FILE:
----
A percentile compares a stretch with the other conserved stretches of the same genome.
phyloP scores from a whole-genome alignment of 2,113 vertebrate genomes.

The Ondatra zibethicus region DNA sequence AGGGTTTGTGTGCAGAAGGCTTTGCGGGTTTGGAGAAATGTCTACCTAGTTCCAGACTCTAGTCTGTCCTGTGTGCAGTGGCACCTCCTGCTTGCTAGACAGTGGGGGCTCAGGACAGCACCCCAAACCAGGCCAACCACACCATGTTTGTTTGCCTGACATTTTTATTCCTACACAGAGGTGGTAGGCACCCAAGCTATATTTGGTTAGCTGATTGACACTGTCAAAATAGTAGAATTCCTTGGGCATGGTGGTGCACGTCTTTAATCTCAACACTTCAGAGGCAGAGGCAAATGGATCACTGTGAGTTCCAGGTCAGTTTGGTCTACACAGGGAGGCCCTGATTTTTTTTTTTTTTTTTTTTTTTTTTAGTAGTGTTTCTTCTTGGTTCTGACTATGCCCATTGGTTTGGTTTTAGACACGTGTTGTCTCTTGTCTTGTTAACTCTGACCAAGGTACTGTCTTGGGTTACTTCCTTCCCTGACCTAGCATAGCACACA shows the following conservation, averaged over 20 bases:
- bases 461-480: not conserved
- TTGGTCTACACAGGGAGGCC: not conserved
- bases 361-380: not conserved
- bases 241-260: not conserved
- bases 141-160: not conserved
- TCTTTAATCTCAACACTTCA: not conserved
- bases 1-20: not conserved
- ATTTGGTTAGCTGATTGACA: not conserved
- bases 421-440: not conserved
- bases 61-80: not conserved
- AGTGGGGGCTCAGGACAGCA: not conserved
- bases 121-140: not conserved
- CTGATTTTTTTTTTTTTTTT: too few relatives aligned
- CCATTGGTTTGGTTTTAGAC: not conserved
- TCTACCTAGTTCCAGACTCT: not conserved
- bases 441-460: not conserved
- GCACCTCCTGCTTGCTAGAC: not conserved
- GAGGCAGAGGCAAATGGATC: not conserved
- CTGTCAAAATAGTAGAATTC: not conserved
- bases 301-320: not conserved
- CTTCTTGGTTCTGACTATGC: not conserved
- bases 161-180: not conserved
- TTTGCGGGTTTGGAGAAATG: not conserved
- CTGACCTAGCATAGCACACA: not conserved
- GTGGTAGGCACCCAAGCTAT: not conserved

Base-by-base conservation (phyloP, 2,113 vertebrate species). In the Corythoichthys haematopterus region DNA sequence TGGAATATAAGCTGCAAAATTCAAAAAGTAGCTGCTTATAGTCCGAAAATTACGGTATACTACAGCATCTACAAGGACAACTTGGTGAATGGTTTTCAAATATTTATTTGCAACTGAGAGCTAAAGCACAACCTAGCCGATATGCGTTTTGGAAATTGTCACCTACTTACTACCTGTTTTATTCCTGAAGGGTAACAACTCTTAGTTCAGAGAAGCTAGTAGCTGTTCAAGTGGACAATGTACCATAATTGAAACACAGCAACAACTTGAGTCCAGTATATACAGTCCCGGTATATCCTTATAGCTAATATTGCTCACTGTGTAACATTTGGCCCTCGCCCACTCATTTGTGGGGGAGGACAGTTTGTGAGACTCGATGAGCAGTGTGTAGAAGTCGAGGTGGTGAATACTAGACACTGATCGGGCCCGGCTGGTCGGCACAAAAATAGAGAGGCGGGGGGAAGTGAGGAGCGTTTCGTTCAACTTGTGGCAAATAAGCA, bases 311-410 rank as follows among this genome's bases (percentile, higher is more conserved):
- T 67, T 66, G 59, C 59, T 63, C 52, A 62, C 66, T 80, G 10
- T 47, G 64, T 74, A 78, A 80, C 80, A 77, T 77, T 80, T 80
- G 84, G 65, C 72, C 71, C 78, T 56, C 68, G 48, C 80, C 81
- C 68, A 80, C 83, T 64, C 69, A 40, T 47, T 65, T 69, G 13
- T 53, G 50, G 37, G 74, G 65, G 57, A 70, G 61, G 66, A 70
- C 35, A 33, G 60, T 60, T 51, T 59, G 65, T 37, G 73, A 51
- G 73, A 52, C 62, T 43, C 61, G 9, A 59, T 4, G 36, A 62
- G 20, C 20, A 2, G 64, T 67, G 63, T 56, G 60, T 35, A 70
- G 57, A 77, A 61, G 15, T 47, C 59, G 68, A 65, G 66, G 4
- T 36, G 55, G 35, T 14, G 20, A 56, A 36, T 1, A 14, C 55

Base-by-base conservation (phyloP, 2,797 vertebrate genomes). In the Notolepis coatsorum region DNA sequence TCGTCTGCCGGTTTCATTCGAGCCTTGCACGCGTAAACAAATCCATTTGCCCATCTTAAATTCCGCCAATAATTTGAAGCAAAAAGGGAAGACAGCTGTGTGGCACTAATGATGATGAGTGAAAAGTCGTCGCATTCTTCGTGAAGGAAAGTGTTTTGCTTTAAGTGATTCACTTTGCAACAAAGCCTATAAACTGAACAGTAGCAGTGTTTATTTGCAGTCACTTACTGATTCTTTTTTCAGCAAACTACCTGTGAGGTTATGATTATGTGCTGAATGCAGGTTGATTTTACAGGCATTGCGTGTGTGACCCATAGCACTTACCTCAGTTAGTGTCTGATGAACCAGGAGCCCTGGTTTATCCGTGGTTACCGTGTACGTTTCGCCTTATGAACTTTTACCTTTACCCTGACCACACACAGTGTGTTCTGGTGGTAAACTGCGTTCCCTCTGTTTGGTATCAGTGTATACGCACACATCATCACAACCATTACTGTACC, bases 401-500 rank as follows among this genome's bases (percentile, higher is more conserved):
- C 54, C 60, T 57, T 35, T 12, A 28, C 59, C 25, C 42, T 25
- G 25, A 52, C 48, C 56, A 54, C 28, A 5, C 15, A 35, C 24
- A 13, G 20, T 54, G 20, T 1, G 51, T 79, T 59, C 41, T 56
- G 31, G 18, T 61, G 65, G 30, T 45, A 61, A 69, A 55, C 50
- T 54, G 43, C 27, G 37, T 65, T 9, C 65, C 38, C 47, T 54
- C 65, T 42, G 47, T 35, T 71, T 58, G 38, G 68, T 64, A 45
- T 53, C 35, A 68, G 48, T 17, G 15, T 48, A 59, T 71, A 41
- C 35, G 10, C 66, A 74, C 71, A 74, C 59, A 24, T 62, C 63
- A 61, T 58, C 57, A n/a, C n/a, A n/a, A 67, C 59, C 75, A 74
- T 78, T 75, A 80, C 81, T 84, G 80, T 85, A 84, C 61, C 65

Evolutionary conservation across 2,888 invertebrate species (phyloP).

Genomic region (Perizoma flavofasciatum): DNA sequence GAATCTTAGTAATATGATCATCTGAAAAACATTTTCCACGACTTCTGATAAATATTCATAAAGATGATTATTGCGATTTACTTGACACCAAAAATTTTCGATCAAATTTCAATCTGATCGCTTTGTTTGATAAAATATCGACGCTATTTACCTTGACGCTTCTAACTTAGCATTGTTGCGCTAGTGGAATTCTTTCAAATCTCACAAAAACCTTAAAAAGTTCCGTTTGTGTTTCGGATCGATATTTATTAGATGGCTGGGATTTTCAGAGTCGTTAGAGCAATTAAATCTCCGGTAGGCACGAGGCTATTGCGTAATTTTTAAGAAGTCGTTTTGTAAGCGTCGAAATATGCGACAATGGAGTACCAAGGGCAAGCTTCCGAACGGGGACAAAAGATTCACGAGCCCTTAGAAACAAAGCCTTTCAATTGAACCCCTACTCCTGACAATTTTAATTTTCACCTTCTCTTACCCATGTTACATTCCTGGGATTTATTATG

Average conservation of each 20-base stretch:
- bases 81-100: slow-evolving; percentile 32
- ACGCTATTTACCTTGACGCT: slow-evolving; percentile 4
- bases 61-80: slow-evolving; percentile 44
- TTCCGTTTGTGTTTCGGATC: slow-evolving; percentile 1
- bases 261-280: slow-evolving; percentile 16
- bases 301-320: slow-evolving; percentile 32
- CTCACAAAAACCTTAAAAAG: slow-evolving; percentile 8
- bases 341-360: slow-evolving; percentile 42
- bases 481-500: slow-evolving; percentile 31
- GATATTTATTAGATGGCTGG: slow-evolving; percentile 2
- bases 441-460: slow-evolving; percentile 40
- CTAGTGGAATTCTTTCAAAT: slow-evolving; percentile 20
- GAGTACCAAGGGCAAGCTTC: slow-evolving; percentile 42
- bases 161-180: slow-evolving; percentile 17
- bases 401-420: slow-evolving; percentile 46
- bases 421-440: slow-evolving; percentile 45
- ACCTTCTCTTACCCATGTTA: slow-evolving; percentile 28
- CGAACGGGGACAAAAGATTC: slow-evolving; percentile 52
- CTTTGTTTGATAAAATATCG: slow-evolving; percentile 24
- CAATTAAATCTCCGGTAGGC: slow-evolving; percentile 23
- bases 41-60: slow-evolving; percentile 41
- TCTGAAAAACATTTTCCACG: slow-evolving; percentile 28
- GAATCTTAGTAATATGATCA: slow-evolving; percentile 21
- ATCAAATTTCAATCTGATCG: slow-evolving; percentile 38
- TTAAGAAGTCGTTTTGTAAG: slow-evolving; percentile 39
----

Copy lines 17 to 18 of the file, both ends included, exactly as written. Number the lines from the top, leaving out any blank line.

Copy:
- CCATTGGTTTGGTTTTAGAC: not conserved
- TCTACCTAGTTCCAGACTCT: not conserved